In a 2015 study, the researchers found that 77.8 to 84.2 percent of children with benign Rolandic epilepsy responded to first-line medications. These findings are consistent with the findings of another 2015 study, in which researchers found that first-line drugs were successful in treating the disease in 72 of 84 children.

It is important to see a doctor when your child has his first seizure. Health problems other than epilepsy, such as side effects of drugs and diabetes, can also cause seizures, and a doctor should rule them out. Then they can help develop the best treatment plan.

When to call 911

Seeing a doctor right away is essential if your child:

  • has a seizure that lasts more than 5 minutes
  • does not wake up after his seizure
  • has repeated seizures
  • injures himself during his seizure
  • has more than one seizure in 24 hours
  • has a water crisis
  • never had a seizure before

If you think your child is having a seizure, it is important to stay calm. It can help your child not to get hurt. If your child is not having a seizure, you can just stay with him while observing his behavior and timing his seizure.

If your child has a seizure:

  • Do not put anything in their mouth.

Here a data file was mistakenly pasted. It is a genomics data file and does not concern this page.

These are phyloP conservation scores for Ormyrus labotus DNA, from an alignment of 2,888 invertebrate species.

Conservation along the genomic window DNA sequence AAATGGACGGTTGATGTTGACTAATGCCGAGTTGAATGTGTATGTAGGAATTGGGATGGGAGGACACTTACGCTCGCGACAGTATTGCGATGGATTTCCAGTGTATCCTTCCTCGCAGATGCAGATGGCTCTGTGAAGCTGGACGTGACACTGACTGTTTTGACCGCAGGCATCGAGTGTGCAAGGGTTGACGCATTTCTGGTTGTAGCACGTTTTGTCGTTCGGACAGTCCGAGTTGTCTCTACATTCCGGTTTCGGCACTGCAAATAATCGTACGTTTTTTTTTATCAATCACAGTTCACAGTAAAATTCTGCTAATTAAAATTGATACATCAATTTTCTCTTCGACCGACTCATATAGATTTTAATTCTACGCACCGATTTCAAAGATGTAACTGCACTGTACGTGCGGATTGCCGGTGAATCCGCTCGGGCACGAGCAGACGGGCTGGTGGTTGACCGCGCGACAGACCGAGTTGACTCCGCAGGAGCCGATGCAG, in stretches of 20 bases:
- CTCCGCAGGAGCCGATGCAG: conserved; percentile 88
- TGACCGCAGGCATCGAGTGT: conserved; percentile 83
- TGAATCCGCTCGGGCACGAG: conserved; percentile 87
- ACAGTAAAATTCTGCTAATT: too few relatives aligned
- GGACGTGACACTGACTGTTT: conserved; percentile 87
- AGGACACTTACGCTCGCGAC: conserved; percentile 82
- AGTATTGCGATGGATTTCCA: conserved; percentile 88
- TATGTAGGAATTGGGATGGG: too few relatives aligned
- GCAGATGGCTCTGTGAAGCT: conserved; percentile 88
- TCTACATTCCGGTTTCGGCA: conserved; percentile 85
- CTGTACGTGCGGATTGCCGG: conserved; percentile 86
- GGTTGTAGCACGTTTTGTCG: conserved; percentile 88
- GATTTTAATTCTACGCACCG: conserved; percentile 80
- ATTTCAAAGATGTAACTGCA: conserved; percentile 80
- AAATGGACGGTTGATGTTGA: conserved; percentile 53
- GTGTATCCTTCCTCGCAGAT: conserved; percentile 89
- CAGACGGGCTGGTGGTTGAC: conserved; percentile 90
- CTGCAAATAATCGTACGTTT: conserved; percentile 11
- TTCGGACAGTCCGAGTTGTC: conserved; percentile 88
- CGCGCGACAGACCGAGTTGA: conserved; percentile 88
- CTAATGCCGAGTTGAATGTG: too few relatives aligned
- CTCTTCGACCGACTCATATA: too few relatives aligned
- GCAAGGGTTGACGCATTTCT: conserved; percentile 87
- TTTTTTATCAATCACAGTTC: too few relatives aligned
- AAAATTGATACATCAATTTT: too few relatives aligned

• Don’t try to stop their movements.
  • Gently try to put them in a safe position, which may involve guiding them to a soft surface.
  • Try to help him get to the side so that the drool comes out of his mouth.

Whether or not a child receives medication for the disease, the outlook is excellent. Seizures stop around the age of 15 or 16 in about 95 percent children. On 10 to 20 percent of children with the disease have only one seizure, and most have less than 10.

Some children with benign Rolandic epilepsy have behavioral or learning difficulties. These usually go away in adolescence, when their seizures pass.

Benign Rolandic epilepsy is the most common seizure disorder in children. Other common types include:

Juvenile myoclonic epilepsy

Juvenile myoclonic epilepsy is the most common generalized epileptic syndrome. Generalized means that it develops throughout a child’s brain. It usually causes seizures soon after waking up.

Juvenile myoclonic epilepsy is considered a lifetime condition, while most children with benign Rolandic epilepsy stop having seizures by 16 years old.

Childhood epilepsy

Absence epilepsy in children usually causes absence seizures. It involves becoming unresponsive for about 10 to 20 seconds. Seizures usually go away in late childhood or adolescence.

Infantile idiopathic occipital epilepsy of the Gastaut type

It usually develops in late childhood and causes seizures that begin with blindness or visual hallucinations. Seizures are usually frequent and occur during the day. On 90 percent of children with this type of epilepsy respond to the drug carbamazepine. The seizures disappear in 2 to 4 years in more than half of those who suffer from them.

Benign Rolandic Epilepsy, or BCECTS, is the most common type of childhood epilepsy. He generally has excellent outlook, and most children overtake him by 16 years old. Seizures tend to happen right after the child goes to bed or before he wakes up.

If you suspect that your child has had a seizure, it is important to see their doctor, who can make the diagnosis and determine if they will benefit from taking anti-epileptic drugs.